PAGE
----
Posted by: bmeverett | January 9, 2013

The state of play on wind energy

My readers may have noticed a series of excellent comments on this site by Christian Schiller, one of my favorite Fletcher students, who writes on the site globalberliner, which you can find at

In response to Christian’s comments on my statements regarding wind and solar power, I’d like to expand on my views. Let’s start this week with wind and we’ll address solar later. Before we crunch numbers, however, let’s agree on some ground rules.

First, we focus on cost. The wind lobby loves to talk about how many jobs it creates, how fast wind capacity is growing, how much its costs have fallen and how much property tax it pays. All well and good, but the critical issue is whether wind can generate electricity at lower cost than fossil fuels or nuclear plants.

Second, we look at the actual cost of wind power. Not just the cost of the wind turbines, but the full cost of installation and operation. When a wind farm buys turbines from GE, Vesta or one of the other vendors, the turbine is delivered, but then has to be erected on a prepared site and connected to the grid. These “balance of plant” costs are generally 20-40% of the cost of the turbines.

Since wind power is intermittent and unpredictable, it requires back-up generating capacity. Let’s say we build a 400 Megawatt (MW) natural gas-combined cycle (NGCC) plant, which is capable of operating 90% of the time, with only 10% required for maintenance. If we build in addition a 100 MW wind farm, the NGCC plant would have to be shifted to stand-by about 8% of the time to accommodate suddenly available wind power. Although the NGCC plant would save something on fuel and variable maintenance, it would still require more revenue to meet its investors’ return expectations. These costs must be included as a debit against the wind farm.

Since wind farms tend to be located farther from demand centers than fossil fuel plants, we also need to consider transmission costs. According to the Energy Information Administration, these costs are about 1.3¢ per megawatt-hour (MWh) for natural gas plants but 4¢ per MWh for wind. In states like Texas, where the wind farms are hundreds of miles from demand centers, this difference can be much higher.

Third, we exclude all the special taxes credits and subsidies in making our assessment. Subsidies do not reduce costs, but merely shift them from electricity consumers to taxpayers. These subsidies can be explicit, such as the 2.2¢ per kilowatt-hour (kWh) production tax credit, or they can be subtle. Renewable portfolio standards, for example, require utilities to purchase a certain amount of renewable energy regardless of its cost, which allows wind energy producers to charge an above-market price for their kWhs. “Net metering” regulations require utilities to pay the full retail for wind energy whenever it’s available, thereby forcing the utilities to bear the added cost of stand-by generating capacity. Government loans and loan-guarantees reduce the cost of borrowing to below-market levels. All these subsidies must be made explicit in our analysis.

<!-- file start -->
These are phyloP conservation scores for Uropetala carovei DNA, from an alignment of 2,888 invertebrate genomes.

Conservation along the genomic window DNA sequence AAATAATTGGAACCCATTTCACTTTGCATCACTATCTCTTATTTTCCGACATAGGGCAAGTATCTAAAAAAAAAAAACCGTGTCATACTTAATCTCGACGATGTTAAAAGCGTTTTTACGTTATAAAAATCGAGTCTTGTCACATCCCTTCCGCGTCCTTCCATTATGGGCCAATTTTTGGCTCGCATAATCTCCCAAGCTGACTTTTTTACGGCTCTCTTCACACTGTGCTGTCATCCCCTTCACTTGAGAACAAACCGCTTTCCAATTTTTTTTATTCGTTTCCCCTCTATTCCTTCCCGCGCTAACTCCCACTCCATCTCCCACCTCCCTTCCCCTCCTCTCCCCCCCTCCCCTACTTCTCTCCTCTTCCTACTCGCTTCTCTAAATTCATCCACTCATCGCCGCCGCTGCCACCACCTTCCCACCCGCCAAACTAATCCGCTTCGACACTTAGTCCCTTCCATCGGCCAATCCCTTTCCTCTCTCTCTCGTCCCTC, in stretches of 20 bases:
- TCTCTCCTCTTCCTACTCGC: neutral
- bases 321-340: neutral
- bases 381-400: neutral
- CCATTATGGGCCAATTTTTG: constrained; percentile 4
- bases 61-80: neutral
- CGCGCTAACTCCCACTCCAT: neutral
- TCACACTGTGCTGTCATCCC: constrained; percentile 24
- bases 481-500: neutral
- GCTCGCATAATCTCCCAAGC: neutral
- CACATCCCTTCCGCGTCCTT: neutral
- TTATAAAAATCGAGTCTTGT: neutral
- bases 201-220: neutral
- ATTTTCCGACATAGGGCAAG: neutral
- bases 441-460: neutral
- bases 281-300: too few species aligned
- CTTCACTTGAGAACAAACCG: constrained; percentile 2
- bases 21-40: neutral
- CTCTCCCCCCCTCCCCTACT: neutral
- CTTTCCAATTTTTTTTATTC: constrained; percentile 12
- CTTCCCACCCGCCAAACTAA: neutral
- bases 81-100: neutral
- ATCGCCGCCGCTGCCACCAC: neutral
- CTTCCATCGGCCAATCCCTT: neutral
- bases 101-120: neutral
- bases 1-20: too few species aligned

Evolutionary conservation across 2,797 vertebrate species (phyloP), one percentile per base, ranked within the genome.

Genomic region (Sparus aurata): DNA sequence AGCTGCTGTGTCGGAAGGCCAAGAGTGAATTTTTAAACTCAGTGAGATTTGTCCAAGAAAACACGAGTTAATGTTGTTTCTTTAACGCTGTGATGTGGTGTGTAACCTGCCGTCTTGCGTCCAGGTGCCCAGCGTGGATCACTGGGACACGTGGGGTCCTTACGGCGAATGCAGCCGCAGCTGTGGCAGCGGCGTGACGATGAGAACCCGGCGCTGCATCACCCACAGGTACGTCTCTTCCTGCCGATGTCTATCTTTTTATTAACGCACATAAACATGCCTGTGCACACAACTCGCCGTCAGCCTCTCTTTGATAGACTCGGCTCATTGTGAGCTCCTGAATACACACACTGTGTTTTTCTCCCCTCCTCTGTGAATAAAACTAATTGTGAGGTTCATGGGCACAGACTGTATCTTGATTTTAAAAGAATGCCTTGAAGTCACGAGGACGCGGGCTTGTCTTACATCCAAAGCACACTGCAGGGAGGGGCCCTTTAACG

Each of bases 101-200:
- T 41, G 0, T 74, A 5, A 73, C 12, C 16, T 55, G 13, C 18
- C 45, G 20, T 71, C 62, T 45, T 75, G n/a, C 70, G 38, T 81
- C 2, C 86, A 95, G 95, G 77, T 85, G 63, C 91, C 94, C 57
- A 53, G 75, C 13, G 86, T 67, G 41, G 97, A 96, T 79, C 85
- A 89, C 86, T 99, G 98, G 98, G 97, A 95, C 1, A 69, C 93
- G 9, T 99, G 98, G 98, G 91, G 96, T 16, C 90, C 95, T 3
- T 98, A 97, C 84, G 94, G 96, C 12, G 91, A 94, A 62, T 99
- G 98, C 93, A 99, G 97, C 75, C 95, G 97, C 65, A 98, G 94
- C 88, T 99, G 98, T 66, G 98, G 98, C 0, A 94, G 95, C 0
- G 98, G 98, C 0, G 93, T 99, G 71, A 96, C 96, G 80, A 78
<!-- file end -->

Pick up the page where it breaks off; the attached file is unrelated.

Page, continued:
Fourth, we use proper capital costs. Many studies assume very low returns on capital (4-5%). No investor, particularly a venture capital firm, will put his money at risk for such a return, unless he has government guarantees against loss. In any case, people who wish to offer opinions on renewable economics must at the very least be explicit about their capital cost assumptions.

Fifth, we use the proper comparison basis. When we buy a new car, we don’t compare its cost, efficiency, styling and comfort with the old clunker we’re replacing. We compare new cars with other new cars we could buy. By the same token, a new wind farm has to be compared with the lowest-cost new power source. The concept of “grid parity,” where we compare the cost of new energy sources to the average retail price of power from the grid, is meaningless. The existing grid is full of older power plants, inefficient transmissions systems, onerous regulations, taxes, fees and many other market-distorting factors. Today, NGCC power plants are the low cost option, generating power at about 4.2¢ per kWh. That’s the target, not the national average retail electricity price of about 10¢ per kWh (12¢ for residential customers).

Sixth and finally, we quantify externalities. Wind power does have advantages in terms of air pollution and carbon emissions. We must not, however, treat these external costs as infinite. The Climate Community tends to see global warming as apocalyptic, thereby freeing them from the need to put a price on carbon. We can’t make policy that way. It’s impossible to put a price on the impact of atmospheric carbon dioxide, because in reality we have no idea whether and how much it will affect the climate, but we’ve seen some political calibration. The most recent price for European carbon futures is about €8 per metric tonne or roughly $11. The Regional Greenhouse Gas Initiative has sold carbon emission rights at about $2 per metric tonne.